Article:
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Pyloroplasty is a surgical procedure in which the pylorus muscle which controls stomach emptying is operated on so that it is easier to dump the contents of the stomach into the duodenum. There are several reasons why pyloroplasty may be performed. The procedure is done in an operating room with the patient under general anesthesia, and may be done openly or laparoscopically, depending on the situation. Laparoscopic surgical procedures are becoming increasing common because the risks to the patient, as well as the healing time, are radically reduced when compared to open surgeries.
The pylorus muscle creates a tight band of tissue which makes up the pyloric sphincter, a valve which is designed to control stomach emptying. When the muscle becomes thickened, the opening narrows, in a condition known as pyloric stenosis. This causes problems with stomach emptying, with pyloroplasty being the recommended treatment for pyloric stenosis. One of the most common causes is peptic or gastric ulcer disease, with pyloroplasty being considered after other treatments do not work or when patients experience recurrent painful reflux.
Another reason to perform a pyloroplasty is a vagotomy. In a vagotomy procedure, part of the vagus nerve is severed to reduce the production of stomach acid, usually to address acid reflux and related problems such as gastric ulcers. However, this can also lead to delayed stomach emptying, which may make the problem worse for the patient. In these cases, a pyloroplasty will help the stomach empty efficiently and prevent complications after a vagotomy. The two procedures are sometimes performed at the same time.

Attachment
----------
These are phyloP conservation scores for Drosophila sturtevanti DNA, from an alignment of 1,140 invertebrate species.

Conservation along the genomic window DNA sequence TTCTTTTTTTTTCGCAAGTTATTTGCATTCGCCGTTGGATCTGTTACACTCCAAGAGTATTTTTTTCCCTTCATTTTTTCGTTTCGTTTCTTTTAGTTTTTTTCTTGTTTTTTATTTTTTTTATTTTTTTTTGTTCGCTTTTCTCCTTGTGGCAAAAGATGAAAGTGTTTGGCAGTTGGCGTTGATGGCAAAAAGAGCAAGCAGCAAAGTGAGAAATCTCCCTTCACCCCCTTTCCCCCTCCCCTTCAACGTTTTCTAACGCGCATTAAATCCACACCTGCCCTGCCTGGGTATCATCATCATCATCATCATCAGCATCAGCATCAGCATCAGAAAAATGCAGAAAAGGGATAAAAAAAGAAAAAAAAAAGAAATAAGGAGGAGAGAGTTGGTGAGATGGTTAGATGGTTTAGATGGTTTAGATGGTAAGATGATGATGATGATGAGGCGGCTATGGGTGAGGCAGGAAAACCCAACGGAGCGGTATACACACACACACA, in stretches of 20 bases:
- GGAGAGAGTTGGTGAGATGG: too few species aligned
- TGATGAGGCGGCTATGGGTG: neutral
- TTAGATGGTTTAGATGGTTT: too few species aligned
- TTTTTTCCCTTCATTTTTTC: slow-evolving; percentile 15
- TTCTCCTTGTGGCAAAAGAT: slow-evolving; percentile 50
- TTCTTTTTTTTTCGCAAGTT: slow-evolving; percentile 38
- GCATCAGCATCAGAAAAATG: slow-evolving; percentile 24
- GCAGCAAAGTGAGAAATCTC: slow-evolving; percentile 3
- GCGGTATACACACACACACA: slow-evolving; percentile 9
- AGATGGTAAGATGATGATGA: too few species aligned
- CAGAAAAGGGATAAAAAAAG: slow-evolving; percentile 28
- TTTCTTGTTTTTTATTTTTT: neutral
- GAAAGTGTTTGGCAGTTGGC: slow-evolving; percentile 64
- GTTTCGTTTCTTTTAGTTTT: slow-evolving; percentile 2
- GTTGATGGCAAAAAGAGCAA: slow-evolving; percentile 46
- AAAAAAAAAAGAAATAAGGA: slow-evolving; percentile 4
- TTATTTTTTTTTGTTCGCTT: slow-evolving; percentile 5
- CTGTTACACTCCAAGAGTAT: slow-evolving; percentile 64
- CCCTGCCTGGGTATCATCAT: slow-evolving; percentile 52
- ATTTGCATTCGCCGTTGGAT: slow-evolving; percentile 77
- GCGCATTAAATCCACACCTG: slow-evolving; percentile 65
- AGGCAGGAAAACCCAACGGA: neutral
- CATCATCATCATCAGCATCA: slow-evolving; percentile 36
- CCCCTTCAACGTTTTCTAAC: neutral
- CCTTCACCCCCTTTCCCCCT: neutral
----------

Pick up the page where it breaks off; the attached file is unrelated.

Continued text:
This procedure may also be performed if there is a mass blocking the pylorus and inhibiting its function. Whether benign or not, the mass can delay stomach emptying and cause complications for the patient. During the pyloroplasty, the mass may also be removed so that it will not continue to grow.
Like all surgeries, surgeries to widen the pyloric sphincter can be accompanied with complications. General anesthesia exposes people to a range of risks associated with the anesthetics used, and patients can also be at risk for infections, damage to the stomach or intestines, and other problems which can occur during surgery. Risks of complications can be reduced by working with a highly experienced surgical team, and taking the time to go over medical history and potential risks before the procedure takes place. Using a board certified surgeon in a hospital with a good reputation is also very advisable.
Does anyone know how bad your acid reflux has to get before you are sent for pyloroplasty? Do you have to be on prescribed medication for a set period of time?
My mother has been complaining about severe acid reflux for a few years now and she eats antacids like they are candy. I really worry about her health and think that if a simple surgery could help her it would be worth the expense.
It is good to read that with laparoscopic surgery the recovery time of patients is faster. Maybe it is time to get my mom into a doctor that can do some real good for her.
Acid reflux can make your life really terrible because you can't sleep and everything you eat can make you feel like you want to throw up. No matter how many antacids you take sometimes they just aren't enough to help.
My doctor ended up sending me for pyloroplasty after I demanded we do something about my acid reflux. The medication he gave me just wasn't helping enough for me to live a comfortable and normal life.
I had my surgery laparoscopically and while it hurt a lot during recovery, I am glad I had it done. It is nice to be able to eat food again with out all of the terrible acid.